22 SES 07 C, Teaching, Learning and Assessment in Higher Education
A significant milestone took place in UK Higher Education two years ago following the implementation of the Browne review’s (2011) core recommendation that English universities raise their fee level to up to £9,000 per annum from Autumn 2012.This paper will present findings from a recent study that explored the impact of policy changes relating to in increased student fees students in English universities on students’ approaches and attitudes to learning in HE. The paper will draw upon in-depth qualitative data from over 60 students in seven different HEIs across the UK. The papers objectives are:
- To investigate the impact of a market-driven UK HE system on students’ attitudes and approaches to higher education;
- To explore the different ways in which students approach higher education and how these reflect different value and identity positions.
The expansion and diversification of the UK higher education (HE) system and its move towards a more market-driven agenda has presented considerable challenges for students and academics alike. Such challenges have intensified with the increase in tuition fees: students clearly expect and demand more from their HE experience, particularly in relation to teaching and learning and the wider university experience. Within official policy and institutional discourses students have become re-framed as ‘consumers’, stakeholders and regulators of higher education. It has become legitimate to depict their higher education experience as a commodity purchase or crude market transaction that can be approached in a largely acquisitive way (Molesworth, et al, 2009; Williams, 2102; Tomlinson, 2013). The rise of the student as a consumer also entails significant resource pressures for HEIs, both in terms of marketing programmes and delivering them in ways that match students’ shifting expectations and demands.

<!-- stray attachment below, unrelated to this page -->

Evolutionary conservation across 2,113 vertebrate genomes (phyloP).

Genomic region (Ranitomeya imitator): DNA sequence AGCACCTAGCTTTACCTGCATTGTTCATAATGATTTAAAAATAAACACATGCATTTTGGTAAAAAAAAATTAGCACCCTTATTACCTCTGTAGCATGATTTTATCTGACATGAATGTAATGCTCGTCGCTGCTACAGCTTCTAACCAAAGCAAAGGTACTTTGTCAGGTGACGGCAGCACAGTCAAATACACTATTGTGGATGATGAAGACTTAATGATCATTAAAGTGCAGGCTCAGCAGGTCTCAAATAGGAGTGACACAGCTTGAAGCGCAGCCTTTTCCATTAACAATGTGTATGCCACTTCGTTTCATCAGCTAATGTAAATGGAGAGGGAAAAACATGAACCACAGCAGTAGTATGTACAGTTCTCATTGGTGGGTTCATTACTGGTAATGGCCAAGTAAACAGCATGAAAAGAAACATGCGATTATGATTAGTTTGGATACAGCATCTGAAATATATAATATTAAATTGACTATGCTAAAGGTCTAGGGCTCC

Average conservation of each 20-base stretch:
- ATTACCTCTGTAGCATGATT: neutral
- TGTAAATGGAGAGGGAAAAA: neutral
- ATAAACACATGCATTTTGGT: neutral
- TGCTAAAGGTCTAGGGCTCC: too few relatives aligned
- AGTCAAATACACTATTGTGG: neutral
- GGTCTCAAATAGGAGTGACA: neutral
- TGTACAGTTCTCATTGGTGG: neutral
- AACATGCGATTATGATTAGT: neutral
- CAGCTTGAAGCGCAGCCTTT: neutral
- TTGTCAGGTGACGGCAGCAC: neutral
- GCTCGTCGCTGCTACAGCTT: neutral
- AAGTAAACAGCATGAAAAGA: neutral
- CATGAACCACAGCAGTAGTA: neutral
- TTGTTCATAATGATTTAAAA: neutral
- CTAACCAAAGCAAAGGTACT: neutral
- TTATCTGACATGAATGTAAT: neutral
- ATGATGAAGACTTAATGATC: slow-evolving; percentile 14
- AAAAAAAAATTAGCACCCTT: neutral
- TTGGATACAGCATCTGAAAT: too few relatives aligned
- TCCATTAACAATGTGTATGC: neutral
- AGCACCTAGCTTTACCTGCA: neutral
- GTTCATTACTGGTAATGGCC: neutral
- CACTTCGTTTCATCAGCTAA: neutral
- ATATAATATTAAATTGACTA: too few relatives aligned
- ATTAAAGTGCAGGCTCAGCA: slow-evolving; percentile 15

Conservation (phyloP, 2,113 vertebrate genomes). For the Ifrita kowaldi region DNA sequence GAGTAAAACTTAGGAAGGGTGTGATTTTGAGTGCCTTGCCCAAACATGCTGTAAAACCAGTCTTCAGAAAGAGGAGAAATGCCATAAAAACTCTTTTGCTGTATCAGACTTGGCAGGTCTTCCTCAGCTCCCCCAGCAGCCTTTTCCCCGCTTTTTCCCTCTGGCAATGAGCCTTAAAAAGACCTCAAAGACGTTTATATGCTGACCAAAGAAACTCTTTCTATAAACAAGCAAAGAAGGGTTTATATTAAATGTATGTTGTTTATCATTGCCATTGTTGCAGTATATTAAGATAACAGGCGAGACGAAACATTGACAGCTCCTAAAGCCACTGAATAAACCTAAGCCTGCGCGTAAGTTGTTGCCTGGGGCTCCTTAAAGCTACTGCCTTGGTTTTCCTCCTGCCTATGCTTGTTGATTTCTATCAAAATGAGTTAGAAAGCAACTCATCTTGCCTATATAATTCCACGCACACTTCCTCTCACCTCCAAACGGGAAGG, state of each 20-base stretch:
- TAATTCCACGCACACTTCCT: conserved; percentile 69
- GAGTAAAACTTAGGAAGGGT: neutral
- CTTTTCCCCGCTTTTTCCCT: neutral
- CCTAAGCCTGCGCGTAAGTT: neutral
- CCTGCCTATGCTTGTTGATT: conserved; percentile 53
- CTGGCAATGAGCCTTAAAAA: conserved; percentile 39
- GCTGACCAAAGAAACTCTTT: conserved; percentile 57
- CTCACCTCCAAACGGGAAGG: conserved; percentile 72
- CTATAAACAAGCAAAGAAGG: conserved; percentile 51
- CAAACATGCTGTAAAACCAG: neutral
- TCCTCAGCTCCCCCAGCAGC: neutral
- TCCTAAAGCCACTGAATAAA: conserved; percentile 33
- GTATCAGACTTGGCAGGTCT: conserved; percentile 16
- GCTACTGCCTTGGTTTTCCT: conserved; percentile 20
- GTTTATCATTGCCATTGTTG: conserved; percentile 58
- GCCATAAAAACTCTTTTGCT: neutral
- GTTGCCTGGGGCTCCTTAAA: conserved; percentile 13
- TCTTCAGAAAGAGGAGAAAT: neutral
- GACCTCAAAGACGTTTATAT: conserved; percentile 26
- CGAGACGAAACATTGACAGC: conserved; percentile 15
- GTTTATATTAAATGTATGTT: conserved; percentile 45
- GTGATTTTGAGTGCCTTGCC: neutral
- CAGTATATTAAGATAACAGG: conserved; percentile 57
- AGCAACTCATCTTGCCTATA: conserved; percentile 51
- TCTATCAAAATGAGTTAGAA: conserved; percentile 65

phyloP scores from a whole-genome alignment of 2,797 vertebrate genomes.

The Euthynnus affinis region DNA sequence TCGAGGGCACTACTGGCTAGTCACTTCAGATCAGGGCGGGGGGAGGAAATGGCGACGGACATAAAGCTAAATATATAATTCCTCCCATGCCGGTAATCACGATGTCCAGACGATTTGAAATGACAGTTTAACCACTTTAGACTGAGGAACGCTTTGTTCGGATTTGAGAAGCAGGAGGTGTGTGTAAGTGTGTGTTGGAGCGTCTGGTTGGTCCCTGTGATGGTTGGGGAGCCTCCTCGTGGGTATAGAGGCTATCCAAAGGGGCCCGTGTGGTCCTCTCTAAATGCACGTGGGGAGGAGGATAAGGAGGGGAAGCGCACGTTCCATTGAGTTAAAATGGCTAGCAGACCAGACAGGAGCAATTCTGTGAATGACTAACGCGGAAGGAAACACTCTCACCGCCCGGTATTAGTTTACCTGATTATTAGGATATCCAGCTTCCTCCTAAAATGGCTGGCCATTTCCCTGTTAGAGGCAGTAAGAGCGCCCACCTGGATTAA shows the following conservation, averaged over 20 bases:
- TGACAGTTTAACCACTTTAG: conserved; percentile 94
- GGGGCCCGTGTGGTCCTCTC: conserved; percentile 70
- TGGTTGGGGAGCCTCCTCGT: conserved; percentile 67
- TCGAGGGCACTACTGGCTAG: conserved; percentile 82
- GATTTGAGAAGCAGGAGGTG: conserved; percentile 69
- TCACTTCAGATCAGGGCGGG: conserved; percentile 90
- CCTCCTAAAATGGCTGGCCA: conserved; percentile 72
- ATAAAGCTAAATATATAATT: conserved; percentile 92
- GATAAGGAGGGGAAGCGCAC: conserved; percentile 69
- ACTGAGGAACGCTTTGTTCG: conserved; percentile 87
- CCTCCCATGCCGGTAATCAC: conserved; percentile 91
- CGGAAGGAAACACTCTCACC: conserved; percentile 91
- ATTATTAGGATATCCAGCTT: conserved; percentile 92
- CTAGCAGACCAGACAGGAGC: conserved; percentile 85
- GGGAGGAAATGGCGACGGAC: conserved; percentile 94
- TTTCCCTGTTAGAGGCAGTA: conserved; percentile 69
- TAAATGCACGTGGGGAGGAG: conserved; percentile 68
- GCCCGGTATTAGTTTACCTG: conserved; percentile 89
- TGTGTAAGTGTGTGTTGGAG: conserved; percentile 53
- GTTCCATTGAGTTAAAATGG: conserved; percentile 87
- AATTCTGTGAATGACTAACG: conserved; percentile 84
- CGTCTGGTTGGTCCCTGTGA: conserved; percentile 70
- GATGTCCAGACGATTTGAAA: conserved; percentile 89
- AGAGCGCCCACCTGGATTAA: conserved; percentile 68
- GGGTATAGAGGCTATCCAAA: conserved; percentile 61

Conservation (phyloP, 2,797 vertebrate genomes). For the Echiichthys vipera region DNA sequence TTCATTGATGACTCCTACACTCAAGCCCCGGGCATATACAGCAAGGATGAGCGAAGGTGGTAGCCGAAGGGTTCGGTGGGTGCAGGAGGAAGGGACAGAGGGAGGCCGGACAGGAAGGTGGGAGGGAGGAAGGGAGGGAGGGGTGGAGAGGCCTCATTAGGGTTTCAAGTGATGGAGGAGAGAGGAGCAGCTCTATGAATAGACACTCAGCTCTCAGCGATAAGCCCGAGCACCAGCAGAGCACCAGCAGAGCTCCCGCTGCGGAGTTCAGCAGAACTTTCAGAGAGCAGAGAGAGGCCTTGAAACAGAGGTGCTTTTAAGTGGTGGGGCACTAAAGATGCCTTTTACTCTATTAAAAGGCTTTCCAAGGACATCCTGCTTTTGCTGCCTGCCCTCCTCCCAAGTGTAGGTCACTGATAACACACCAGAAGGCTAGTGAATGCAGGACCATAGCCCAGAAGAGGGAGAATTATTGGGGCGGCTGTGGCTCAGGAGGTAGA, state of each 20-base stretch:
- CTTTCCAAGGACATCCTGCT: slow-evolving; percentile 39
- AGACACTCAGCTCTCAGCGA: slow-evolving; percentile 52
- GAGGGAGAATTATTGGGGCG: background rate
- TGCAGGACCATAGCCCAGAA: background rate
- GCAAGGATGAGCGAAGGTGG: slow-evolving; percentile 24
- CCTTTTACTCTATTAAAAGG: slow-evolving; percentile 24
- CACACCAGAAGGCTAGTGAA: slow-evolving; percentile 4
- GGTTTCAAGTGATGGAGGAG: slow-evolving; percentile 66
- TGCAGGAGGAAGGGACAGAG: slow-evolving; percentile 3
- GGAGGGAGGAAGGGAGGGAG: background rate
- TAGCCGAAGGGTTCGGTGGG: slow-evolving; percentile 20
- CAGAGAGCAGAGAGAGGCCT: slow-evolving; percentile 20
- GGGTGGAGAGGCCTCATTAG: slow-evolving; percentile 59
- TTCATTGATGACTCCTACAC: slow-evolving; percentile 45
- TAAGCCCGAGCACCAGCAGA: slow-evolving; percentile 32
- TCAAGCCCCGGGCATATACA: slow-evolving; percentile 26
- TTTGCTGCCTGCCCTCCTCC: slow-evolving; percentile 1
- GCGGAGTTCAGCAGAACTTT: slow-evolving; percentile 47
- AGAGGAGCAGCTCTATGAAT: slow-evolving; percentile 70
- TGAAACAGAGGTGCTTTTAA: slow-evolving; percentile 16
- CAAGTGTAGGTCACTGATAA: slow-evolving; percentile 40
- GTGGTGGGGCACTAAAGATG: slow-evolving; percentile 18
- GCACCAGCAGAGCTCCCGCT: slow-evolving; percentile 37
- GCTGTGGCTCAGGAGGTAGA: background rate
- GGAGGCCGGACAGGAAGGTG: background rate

The precise positioning of students within current policy discourses, and finding appropriate terms to capture their experiences and identity positions, continues to prove elusive (McCulloch, 2009). This is further complicated by the broad range of learning profiles within the student population and the co-existence of utilitarian values alongside more substantive, learning-centered ones. A growing concern, however, is that popular policy discourses that heavily frame the benefits of higher education in economistic terms, either as an investment, consumption or client-provider interaction may distort the intrinsic value of higher education, also reducing the role and responsibility of learners themselves. Brown (2013) has discussed the range of consequences in the shift towards a predominately market-driven policy framework, including: differential levels of preparation and engagement; inter-student competition through grade inflation and outcome pressures; and shifting attitudes and expectations around curricula, course development and vocational relevance. The contemporary student experience has also been shown to be diverse and mediated by institutional context and subject discipline, as well as specific learning cultures and policy agendas of individual HEIs (Brennan et al, 2010).
Brennan, J., Edmunds, R., Houston, M., Jary, D., Lebeau, Y. Osborne, M, and Richardson, J.T.E. (2010) Improving what is learnt at university. London: Routledge. Brown, R. (2013) Everything for Sale: the marketization of UK Higher Education. London: Routledge. Department for Education (2011) Securing a Sustainable Future for Higher Education (The Browne Review), London: HMSO. Molesworth, M., Nixon, E. & Scullion, R. (2009) ‘Having, being and higher education: the marketization of the university and the transformation of the student into consumer’, Teaching in Higher Education, 14, 3, 277-287 Tomlinson, M. (2013) End Games? Consumer-based learning and its implications for lifelong learning, Perspectives: policy and practice in higher education, 17, 4, 124-128 Williams, J (2012) Consuming Higher Education: why learning can’t be bought. London: Bloomsbury.
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